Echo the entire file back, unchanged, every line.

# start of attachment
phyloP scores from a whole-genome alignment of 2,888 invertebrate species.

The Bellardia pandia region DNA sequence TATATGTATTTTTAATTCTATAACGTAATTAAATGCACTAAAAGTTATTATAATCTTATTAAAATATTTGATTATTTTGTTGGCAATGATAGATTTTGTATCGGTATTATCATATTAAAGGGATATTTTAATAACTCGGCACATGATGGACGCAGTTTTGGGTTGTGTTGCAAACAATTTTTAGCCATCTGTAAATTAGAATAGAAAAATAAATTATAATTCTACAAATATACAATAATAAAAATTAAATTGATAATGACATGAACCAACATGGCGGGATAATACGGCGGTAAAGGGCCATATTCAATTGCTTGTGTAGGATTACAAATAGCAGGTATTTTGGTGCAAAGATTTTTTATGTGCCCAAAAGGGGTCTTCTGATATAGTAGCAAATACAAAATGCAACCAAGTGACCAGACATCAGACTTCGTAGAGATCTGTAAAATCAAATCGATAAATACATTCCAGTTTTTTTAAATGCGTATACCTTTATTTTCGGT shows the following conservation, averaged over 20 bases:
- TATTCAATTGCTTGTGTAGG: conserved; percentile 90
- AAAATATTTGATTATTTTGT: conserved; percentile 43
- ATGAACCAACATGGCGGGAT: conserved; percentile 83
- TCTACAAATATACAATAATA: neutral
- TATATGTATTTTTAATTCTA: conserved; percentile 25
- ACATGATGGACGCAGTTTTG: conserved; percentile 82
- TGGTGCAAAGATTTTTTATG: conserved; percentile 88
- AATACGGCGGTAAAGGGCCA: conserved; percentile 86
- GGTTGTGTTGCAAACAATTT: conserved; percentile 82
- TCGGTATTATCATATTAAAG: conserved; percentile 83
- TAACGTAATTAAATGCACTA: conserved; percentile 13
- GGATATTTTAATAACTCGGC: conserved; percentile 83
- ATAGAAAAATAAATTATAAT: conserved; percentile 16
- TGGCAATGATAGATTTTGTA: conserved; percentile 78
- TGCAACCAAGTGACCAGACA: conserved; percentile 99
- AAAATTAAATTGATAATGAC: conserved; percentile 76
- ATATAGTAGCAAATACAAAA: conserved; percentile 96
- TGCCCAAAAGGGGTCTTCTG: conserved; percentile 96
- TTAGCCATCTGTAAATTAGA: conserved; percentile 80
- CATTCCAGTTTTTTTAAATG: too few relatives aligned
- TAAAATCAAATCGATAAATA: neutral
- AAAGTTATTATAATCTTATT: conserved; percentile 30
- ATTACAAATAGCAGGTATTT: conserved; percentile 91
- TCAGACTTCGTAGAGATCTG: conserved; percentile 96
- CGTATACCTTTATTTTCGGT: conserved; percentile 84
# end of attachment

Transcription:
phyloP scores from a whole-genome alignment of 2,888 invertebrate species.

The Bellardia pandia region DNA sequence TATATGTATTTTTAATTCTATAACGTAATTAAATGCACTAAAAGTTATTATAATCTTATTAAAATATTTGATTATTTTGTTGGCAATGATAGATTTTGTATCGGTATTATCATATTAAAGGGATATTTTAATAACTCGGCACATGATGGACGCAGTTTTGGGTTGTGTTGCAAACAATTTTTAGCCATCTGTAAATTAGAATAGAAAAATAAATTATAATTCTACAAATATACAATAATAAAAATTAAATTGATAATGACATGAACCAACATGGCGGGATAATACGGCGGTAAAGGGCCATATTCAATTGCTTGTGTAGGATTACAAATAGCAGGTATTTTGGTGCAAAGATTTTTTATGTGCCCAAAAGGGGTCTTCTGATATAGTAGCAAATACAAAATGCAACCAAGTGACCAGACATCAGACTTCGTAGAGATCTGTAAAATCAAATCGATAAATACATTCCAGTTTTTTTAAATGCGTATACCTTTATTTTCGGT shows the following conservation, averaged over 20 bases:
- TATTCAATTGCTTGTGTAGG: conserved; percentile 90
- AAAATATTTGATTATTTTGT: conserved; percentile 43
- ATGAACCAACATGGCGGGAT: conserved; percentile 83
- TCTACAAATATACAATAATA: neutral
- TATATGTATTTTTAATTCTA: conserved; percentile 25
- ACATGATGGACGCAGTTTTG: conserved; percentile 82
- TGGTGCAAAGATTTTTTATG: conserved; percentile 88
- AATACGGCGGTAAAGGGCCA: conserved; percentile 86
- GGTTGTGTTGCAAACAATTT: conserved; percentile 82
- TCGGTATTATCATATTAAAG: conserved; percentile 83
- TAACGTAATTAAATGCACTA: conserved; percentile 13
- GGATATTTTAATAACTCGGC: conserved; percentile 83
- ATAGAAAAATAAATTATAAT: conserved; percentile 16
- TGGCAATGATAGATTTTGTA: conserved; percentile 78
- TGCAACCAAGTGACCAGACA: conserved; percentile 99
- AAAATTAAATTGATAATGAC: conserved; percentile 76
- ATATAGTAGCAAATACAAAA: conserved; percentile 96
- TGCCCAAAAGGGGTCTTCTG: conserved; percentile 96
- TTAGCCATCTGTAAATTAGA: conserved; percentile 80
- CATTCCAGTTTTTTTAAATG: too few relatives aligned
- TAAAATCAAATCGATAAATA: neutral
- AAAGTTATTATAATCTTATT: conserved; percentile 30
- ATTACAAATAGCAGGTATTT: conserved; percentile 91
- TCAGACTTCGTAGAGATCTG: conserved; percentile 96
- CGTATACCTTTATTTTCGGT: conserved; percentile 84